A: In certain circumstances, yes. We recommend that these matters be evaluated carefully on a case-by-case basis. For instance, if the employee traveled to an area with an elevated risk of exposure or came into contact with large numbers of people, reasonable restrictions are likely permitted under these circumstances.
Q: CAN EMPLOYERS REQUIRE EMPLOYEES WHO HAVE BEEN SELF-QUARANTINED TO PROVIDE A DOCTOR’S NOTE VERIFYING THAT THEY DO NOT HAVE COVID-19?
A: As an infectious control strategy, yes. But also note the following EEOC guidance: “As a practical matter, however, doctors and other health care professionals may be too busy during and immediately after a pandemic outbreak to provide fitness-for-duty documentation. Therefore, new approaches may be necessary, such as reliance on local clinics to provide a form, a stamp, or an e-mail to certify that an individual does not have the pandemic virus.”
Q: MAY AN EMPLOYER OPT TO PAY AN ASYMPTOMATIC EMPLOYEE WHO HAS SELF-QUARANTINED, EVEN IF THE EMPLOYER’S POLICY DOES NOT PROVIDE FOR PAID LEAVE AND THEY DO NOT APPLY FOR ANY PAID LEAVE UNDER THE FAMILIES FIRST CORONAVIRUS RESPONSE ACT?
A: Yes. If they do, employers should clearly establish any deviation from their normal policies and send specific instructions as to how and when the deviations will apply. In fact, some employers are already taking these steps to boost employee morale during the pandemic.
Q: HOW DO WE HANDLE EMPLOYEES WHO REPORT FEELING ILL AT WORK OR WHO CALL IN SICK?
A: Employers are generally permitted to ask such employees if they are experiencing influenza-like symptoms in order to evaluate the overall risk and how to respond. The ADA requires you to keep all the information about the employee illness confidential.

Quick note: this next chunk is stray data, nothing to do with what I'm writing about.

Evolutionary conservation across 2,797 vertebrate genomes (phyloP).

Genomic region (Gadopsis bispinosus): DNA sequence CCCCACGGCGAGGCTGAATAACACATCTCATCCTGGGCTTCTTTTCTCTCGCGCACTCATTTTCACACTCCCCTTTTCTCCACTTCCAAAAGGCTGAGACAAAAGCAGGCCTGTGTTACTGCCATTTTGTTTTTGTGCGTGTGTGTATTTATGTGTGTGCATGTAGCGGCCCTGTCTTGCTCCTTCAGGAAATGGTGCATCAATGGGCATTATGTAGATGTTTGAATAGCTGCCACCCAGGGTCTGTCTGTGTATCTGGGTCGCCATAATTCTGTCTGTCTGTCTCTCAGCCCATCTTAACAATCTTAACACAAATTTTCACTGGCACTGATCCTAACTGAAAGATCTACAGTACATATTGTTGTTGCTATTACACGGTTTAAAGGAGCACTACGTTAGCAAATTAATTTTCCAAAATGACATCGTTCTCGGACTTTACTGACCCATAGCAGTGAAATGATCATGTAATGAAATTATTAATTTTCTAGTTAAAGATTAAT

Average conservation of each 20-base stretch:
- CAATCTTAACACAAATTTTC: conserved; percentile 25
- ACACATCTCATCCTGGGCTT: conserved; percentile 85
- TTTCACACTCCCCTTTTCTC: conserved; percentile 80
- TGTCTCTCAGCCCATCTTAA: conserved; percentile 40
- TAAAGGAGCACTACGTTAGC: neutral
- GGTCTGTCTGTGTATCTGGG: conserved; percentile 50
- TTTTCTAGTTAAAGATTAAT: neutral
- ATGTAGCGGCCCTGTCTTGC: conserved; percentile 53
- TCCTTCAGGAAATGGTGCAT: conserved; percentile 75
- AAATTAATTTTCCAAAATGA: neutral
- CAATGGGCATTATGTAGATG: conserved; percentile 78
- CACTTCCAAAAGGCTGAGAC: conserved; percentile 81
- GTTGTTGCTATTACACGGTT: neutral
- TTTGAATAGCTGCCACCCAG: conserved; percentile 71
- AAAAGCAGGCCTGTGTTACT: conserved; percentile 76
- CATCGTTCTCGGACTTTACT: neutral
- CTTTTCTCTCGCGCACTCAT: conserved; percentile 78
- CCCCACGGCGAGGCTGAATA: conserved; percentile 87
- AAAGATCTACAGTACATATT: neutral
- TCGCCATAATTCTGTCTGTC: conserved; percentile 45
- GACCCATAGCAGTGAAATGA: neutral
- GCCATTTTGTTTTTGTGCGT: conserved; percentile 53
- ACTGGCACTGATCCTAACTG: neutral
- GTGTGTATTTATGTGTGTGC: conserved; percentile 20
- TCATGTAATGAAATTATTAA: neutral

Q: CAN EMPLOYERS SEND EMPLOYEES HOME IF THEY DISPLAY INFLUENZA-LIKE SYMPTOMS?
A: Yes. The guidance issued by both the CDC and WHO state that employees displaying such symptoms should leave the workplace. Please reference your CBA if the workforce is unionized or your employer handbook to ensure compliance with any additional requirements.
Q: CAN EMPLOYERS REQUIRE EMPLOYEES TO WORK REMOTELY?
A: As an infectious control strategy, yes. Please reference your CBA if the workforce is unionized or your employer handbook to ensure compliance with any additional requirements.
Q: CAN AN EMPLOYER REQUIRE EMPLOYEES TO WASH THEIR HANDS AND FOLLOW CERTAIN PROTOCOLS?
A: As an infectious control strategy, yes. Hand washing and proper illness etiquette is generally permitted.
Q: CAN EMPLOYERS REQUIRE EMPLOYEES TO WEAR MASKS AND OTHER PROTECTIVE CLOTHING?
A: As an infectious control strategy, yes; provided however, the employer needs to comply with the ADA and provide reasonable accommodations under the ADA, absent undue hardship.
Q: DOES MY EMPLOYER HAVE A DUTY TO PROTECT ME FROM AN INFECTIOUS DISEASE AT WORK?
A: To the extent possible, generally, yes. Federal and state regulations require employers to provide a safe workplace.
If you have questions or would like to discuss further, please reach out to Rob Gilmore at firstname.lastname@example.org or 216.736.7240.